I said, "No thanks. I don't want to be an elder."
The silence was deafening . . . or was the disappointment shown towards me just my imagination? Certainly it could have been.
But in the evangelical world I was living in, you would almost never say the truth . . . "I don't want to." That would typical unleash all kinds of negative reinforcement towards you. That disappointment would be expressed in spiritual lingo, "I don't know why you don't want to . . . I consider it a privilege to serve my savior." I won't even attempt to deconstruct that here.
I know that I may not be making a lot of sense. I do want to add that the straight jacket is beautiful. I mean, all art is a product of culture. But the mores can be stifling.
When I read the New Testament I see Christians being exalted to be nonconformists. After all nonconformity got Jesus killed. But Christians became like the proverbial frog jumping out of the frying pan into the fire. They resisted conformity to the Judo-Roman world but eventually created their old culture with a conformity ruled by an iron fist. Think about it, the inquisition was about conformity.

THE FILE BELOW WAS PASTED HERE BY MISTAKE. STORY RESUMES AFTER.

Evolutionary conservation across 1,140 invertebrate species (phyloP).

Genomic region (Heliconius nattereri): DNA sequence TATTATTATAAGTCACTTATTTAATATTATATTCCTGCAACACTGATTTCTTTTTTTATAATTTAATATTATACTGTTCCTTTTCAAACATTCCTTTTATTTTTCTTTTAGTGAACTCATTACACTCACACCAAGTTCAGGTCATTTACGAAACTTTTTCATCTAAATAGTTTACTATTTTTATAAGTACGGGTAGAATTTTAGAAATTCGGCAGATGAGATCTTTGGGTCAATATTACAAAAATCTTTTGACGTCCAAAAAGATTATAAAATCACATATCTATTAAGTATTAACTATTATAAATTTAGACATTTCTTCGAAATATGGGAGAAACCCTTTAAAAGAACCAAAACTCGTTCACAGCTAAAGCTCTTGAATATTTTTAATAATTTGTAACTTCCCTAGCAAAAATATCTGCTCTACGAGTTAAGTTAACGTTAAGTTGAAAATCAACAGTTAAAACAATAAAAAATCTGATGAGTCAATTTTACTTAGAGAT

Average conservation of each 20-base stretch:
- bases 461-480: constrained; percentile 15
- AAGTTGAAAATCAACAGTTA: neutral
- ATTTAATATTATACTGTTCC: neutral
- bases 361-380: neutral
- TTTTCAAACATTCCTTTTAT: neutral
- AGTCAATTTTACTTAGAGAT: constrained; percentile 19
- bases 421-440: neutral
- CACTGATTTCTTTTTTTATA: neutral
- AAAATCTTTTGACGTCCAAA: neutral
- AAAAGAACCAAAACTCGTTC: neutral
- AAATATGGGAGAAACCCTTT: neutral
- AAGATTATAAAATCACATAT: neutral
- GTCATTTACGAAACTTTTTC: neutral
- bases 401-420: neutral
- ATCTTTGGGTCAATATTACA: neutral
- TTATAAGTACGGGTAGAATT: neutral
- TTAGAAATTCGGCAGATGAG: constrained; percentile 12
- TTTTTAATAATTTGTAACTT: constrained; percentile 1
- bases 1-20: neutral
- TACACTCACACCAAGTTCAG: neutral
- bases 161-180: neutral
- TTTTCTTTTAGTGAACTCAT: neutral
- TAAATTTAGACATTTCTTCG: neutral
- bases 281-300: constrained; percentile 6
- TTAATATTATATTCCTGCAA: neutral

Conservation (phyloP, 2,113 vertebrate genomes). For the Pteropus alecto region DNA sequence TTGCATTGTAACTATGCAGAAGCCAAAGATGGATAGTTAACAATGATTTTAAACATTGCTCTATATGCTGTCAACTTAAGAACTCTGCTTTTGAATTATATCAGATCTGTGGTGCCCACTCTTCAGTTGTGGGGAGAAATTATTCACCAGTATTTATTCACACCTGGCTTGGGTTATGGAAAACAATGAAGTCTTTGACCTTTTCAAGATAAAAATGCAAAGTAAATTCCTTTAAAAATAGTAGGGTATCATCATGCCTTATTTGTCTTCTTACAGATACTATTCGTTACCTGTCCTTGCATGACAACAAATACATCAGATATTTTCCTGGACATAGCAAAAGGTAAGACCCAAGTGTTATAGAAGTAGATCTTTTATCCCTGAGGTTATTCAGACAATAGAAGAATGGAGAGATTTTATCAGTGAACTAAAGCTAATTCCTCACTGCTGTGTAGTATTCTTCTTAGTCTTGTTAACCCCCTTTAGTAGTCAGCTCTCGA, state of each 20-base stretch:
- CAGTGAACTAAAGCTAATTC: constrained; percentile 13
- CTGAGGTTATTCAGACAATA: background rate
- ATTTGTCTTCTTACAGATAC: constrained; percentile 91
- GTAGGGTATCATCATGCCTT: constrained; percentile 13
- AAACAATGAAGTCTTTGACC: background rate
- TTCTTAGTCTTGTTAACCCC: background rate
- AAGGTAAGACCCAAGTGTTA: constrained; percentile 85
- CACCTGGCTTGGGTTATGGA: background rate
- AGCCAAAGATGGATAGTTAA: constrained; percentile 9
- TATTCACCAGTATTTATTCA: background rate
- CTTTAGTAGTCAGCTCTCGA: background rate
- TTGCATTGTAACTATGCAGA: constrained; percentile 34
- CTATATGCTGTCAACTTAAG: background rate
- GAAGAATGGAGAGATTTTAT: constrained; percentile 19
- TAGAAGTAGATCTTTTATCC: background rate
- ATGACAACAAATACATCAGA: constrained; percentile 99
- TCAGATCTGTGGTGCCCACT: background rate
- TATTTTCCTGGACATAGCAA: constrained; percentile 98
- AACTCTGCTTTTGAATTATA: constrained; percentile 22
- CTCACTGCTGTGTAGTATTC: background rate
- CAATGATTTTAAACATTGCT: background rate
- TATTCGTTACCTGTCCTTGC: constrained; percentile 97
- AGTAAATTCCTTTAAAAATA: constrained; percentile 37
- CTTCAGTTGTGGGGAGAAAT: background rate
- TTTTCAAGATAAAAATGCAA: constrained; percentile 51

So now, Christians are the most conformed. They are terrified to make waves, to look bad, but to live up to some ideal of American, good-citizen, righteous person . . .which no one can really ascribe to.
So, ask any evangelical in town who knows me and they will speak of me being odd, strange, queer (in the pre-1960 definition).
But we know the script. We know what we suppose to say. I will drop this thought here before it becomes even more tangential. But I will say that non-conformity is a great virtue, although it produces lonely people.